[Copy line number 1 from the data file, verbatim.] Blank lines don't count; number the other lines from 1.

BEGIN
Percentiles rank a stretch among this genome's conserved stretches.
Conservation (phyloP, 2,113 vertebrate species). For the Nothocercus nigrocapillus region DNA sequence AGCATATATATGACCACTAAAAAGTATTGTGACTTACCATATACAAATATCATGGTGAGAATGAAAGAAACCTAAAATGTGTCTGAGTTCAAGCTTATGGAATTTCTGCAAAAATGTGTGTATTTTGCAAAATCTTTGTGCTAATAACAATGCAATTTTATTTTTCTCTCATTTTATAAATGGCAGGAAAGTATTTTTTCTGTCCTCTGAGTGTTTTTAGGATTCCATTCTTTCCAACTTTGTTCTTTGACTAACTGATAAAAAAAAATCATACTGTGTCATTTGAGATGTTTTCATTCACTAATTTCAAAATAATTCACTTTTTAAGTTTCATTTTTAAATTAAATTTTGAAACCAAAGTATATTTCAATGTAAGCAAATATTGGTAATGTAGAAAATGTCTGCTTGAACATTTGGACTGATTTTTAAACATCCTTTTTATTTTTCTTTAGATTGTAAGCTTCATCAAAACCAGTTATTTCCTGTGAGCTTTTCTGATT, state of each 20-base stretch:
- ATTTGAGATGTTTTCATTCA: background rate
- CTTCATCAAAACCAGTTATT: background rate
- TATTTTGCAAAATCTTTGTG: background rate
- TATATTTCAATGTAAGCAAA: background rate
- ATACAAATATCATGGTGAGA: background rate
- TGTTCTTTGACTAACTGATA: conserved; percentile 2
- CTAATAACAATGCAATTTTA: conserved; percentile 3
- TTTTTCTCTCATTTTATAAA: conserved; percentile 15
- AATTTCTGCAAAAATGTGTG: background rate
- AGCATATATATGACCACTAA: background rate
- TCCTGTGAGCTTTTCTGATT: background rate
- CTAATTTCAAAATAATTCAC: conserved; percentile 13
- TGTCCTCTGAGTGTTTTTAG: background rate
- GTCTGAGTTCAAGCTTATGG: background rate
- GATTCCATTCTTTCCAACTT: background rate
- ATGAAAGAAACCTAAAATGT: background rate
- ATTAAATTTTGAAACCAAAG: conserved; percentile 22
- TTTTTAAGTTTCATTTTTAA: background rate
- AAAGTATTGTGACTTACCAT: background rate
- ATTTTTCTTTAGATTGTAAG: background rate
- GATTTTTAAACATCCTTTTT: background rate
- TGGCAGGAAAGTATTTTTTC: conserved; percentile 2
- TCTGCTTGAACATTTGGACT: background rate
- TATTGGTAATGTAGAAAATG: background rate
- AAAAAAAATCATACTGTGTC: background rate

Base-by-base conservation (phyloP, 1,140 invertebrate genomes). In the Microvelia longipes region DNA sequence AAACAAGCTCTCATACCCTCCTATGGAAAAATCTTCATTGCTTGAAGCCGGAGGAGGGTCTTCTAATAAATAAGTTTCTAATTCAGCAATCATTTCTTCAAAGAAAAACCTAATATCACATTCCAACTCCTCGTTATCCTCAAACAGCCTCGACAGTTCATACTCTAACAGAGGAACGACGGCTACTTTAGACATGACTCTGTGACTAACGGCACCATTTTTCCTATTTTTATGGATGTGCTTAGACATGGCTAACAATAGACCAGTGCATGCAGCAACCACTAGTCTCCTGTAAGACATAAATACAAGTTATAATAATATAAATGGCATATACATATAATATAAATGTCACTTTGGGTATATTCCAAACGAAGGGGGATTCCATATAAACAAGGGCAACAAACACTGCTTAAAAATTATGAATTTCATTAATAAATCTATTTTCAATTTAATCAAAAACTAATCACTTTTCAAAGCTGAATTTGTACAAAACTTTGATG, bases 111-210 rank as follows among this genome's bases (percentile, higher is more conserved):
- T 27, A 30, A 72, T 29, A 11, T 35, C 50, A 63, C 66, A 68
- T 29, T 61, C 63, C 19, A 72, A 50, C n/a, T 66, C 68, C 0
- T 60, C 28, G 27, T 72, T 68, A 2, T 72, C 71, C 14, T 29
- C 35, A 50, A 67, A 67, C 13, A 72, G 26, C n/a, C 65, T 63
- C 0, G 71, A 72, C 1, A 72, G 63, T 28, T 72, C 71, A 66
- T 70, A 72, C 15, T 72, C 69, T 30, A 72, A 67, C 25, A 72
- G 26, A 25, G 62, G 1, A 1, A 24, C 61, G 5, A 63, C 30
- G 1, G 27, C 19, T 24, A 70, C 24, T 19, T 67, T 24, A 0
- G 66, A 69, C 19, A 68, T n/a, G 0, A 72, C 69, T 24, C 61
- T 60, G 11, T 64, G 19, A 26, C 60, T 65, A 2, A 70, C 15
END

Percentiles rank a stretch among this genome's conserved stretches.